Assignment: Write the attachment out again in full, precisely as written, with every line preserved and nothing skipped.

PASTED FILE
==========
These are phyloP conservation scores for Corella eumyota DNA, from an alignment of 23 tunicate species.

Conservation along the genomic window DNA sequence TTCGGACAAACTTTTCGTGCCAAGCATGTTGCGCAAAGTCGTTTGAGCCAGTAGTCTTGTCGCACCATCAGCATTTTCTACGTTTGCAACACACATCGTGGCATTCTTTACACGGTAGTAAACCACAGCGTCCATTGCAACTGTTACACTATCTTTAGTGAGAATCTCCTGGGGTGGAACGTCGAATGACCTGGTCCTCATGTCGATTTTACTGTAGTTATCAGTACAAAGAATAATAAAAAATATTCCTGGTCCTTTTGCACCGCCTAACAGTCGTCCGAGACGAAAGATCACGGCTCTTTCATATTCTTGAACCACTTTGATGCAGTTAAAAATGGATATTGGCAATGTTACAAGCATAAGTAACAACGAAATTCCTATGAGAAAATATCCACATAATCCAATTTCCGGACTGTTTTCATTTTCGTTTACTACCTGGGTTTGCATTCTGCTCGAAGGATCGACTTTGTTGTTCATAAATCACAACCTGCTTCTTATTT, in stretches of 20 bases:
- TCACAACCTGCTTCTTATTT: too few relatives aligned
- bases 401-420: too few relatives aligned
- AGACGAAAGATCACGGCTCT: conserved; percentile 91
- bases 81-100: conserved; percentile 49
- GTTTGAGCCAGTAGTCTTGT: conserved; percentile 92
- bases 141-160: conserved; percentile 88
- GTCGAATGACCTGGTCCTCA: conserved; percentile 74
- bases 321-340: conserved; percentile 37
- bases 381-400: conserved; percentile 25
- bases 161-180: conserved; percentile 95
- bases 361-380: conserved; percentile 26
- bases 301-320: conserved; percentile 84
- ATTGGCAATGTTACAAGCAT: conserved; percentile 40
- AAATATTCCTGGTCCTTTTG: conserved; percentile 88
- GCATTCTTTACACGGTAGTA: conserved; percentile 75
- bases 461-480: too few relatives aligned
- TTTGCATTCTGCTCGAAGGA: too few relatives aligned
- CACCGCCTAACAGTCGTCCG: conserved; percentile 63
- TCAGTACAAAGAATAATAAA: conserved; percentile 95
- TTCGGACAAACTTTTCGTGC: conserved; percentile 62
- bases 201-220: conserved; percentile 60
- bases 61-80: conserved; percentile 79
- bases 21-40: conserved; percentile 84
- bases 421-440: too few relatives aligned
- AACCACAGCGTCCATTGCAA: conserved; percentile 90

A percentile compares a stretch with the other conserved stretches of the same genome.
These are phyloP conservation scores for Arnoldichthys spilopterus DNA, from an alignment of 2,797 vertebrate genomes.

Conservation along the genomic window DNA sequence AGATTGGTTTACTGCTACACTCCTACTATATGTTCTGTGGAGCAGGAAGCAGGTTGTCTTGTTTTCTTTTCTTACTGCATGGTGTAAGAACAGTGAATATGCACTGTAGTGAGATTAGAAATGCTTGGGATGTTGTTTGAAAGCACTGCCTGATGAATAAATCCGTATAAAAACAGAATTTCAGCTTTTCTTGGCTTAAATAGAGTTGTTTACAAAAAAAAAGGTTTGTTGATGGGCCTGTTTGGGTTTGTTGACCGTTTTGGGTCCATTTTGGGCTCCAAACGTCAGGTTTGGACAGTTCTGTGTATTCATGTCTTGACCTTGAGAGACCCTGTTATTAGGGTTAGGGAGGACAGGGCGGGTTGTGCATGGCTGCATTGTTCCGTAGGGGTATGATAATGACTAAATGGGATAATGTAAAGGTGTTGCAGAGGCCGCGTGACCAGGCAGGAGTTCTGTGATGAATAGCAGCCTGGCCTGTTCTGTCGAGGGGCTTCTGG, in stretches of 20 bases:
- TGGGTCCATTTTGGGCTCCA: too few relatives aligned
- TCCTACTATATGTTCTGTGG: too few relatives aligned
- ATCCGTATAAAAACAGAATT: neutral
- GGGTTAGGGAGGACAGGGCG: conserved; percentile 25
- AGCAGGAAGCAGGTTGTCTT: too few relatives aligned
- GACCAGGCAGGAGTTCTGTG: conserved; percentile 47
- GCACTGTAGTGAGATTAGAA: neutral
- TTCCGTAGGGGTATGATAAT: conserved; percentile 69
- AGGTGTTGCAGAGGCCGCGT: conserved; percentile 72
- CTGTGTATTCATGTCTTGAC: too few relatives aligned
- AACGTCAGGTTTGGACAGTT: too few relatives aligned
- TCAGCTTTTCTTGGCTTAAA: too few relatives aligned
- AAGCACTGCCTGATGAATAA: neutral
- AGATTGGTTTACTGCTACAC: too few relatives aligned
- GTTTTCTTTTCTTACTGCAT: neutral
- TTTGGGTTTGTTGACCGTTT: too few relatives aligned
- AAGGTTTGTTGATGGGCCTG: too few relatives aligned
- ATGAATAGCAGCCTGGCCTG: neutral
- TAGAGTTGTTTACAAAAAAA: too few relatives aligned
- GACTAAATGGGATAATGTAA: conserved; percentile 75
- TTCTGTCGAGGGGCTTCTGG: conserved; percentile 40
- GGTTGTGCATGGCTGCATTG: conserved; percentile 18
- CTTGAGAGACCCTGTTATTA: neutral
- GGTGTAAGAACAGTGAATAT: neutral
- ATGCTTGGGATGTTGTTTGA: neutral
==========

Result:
These are phyloP conservation scores for Corella eumyota DNA, from an alignment of 23 tunicate species.

Conservation along the genomic window DNA sequence TTCGGACAAACTTTTCGTGCCAAGCATGTTGCGCAAAGTCGTTTGAGCCAGTAGTCTTGTCGCACCATCAGCATTTTCTACGTTTGCAACACACATCGTGGCATTCTTTACACGGTAGTAAACCACAGCGTCCATTGCAACTGTTACACTATCTTTAGTGAGAATCTCCTGGGGTGGAACGTCGAATGACCTGGTCCTCATGTCGATTTTACTGTAGTTATCAGTACAAAGAATAATAAAAAATATTCCTGGTCCTTTTGCACCGCCTAACAGTCGTCCGAGACGAAAGATCACGGCTCTTTCATATTCTTGAACCACTTTGATGCAGTTAAAAATGGATATTGGCAATGTTACAAGCATAAGTAACAACGAAATTCCTATGAGAAAATATCCACATAATCCAATTTCCGGACTGTTTTCATTTTCGTTTACTACCTGGGTTTGCATTCTGCTCGAAGGATCGACTTTGTTGTTCATAAATCACAACCTGCTTCTTATTT, in stretches of 20 bases:
- TCACAACCTGCTTCTTATTT: too few relatives aligned
- bases 401-420: too few relatives aligned
- AGACGAAAGATCACGGCTCT: conserved; percentile 91
- bases 81-100: conserved; percentile 49
- GTTTGAGCCAGTAGTCTTGT: conserved; percentile 92
- bases 141-160: conserved; percentile 88
- GTCGAATGACCTGGTCCTCA: conserved; percentile 74
- bases 321-340: conserved; percentile 37
- bases 381-400: conserved; percentile 25
- bases 161-180: conserved; percentile 95
- bases 361-380: conserved; percentile 26
- bases 301-320: conserved; percentile 84
- ATTGGCAATGTTACAAGCAT: conserved; percentile 40
- AAATATTCCTGGTCCTTTTG: conserved; percentile 88
- GCATTCTTTACACGGTAGTA: conserved; percentile 75
- bases 461-480: too few relatives aligned
- TTTGCATTCTGCTCGAAGGA: too few relatives aligned
- CACCGCCTAACAGTCGTCCG: conserved; percentile 63
- TCAGTACAAAGAATAATAAA: conserved; percentile 95
- TTCGGACAAACTTTTCGTGC: conserved; percentile 62
- bases 201-220: conserved; percentile 60
- bases 61-80: conserved; percentile 79
- bases 21-40: conserved; percentile 84
- bases 421-440: too few relatives aligned
- AACCACAGCGTCCATTGCAA: conserved; percentile 90

A percentile compares a stretch with the other conserved stretches of the same genome.
These are phyloP conservation scores for Arnoldichthys spilopterus DNA, from an alignment of 2,797 vertebrate genomes.

Conservation along the genomic window DNA sequence AGATTGGTTTACTGCTACACTCCTACTATATGTTCTGTGGAGCAGGAAGCAGGTTGTCTTGTTTTCTTTTCTTACTGCATGGTGTAAGAACAGTGAATATGCACTGTAGTGAGATTAGAAATGCTTGGGATGTTGTTTGAAAGCACTGCCTGATGAATAAATCCGTATAAAAACAGAATTTCAGCTTTTCTTGGCTTAAATAGAGTTGTTTACAAAAAAAAAGGTTTGTTGATGGGCCTGTTTGGGTTTGTTGACCGTTTTGGGTCCATTTTGGGCTCCAAACGTCAGGTTTGGACAGTTCTGTGTATTCATGTCTTGACCTTGAGAGACCCTGTTATTAGGGTTAGGGAGGACAGGGCGGGTTGTGCATGGCTGCATTGTTCCGTAGGGGTATGATAATGACTAAATGGGATAATGTAAAGGTGTTGCAGAGGCCGCGTGACCAGGCAGGAGTTCTGTGATGAATAGCAGCCTGGCCTGTTCTGTCGAGGGGCTTCTGG, in stretches of 20 bases:
- TGGGTCCATTTTGGGCTCCA: too few relatives aligned
- TCCTACTATATGTTCTGTGG: too few relatives aligned
- ATCCGTATAAAAACAGAATT: neutral
- GGGTTAGGGAGGACAGGGCG: conserved; percentile 25
- AGCAGGAAGCAGGTTGTCTT: too few relatives aligned
- GACCAGGCAGGAGTTCTGTG: conserved; percentile 47
- GCACTGTAGTGAGATTAGAA: neutral
- TTCCGTAGGGGTATGATAAT: conserved; percentile 69
- AGGTGTTGCAGAGGCCGCGT: conserved; percentile 72
- CTGTGTATTCATGTCTTGAC: too few relatives aligned
- AACGTCAGGTTTGGACAGTT: too few relatives aligned
- TCAGCTTTTCTTGGCTTAAA: too few relatives aligned
- AAGCACTGCCTGATGAATAA: neutral
- AGATTGGTTTACTGCTACAC: too few relatives aligned
- GTTTTCTTTTCTTACTGCAT: neutral
- TTTGGGTTTGTTGACCGTTT: too few relatives aligned
- AAGGTTTGTTGATGGGCCTG: too few relatives aligned
- ATGAATAGCAGCCTGGCCTG: neutral
- TAGAGTTGTTTACAAAAAAA: too few relatives aligned
- GACTAAATGGGATAATGTAA: conserved; percentile 75
- TTCTGTCGAGGGGCTTCTGG: conserved; percentile 40
- GGTTGTGCATGGCTGCATTG: conserved; percentile 18
- CTTGAGAGACCCTGTTATTA: neutral
- GGTGTAAGAACAGTGAATAT: neutral
- ATGCTTGGGATGTTGTTTGA: neutral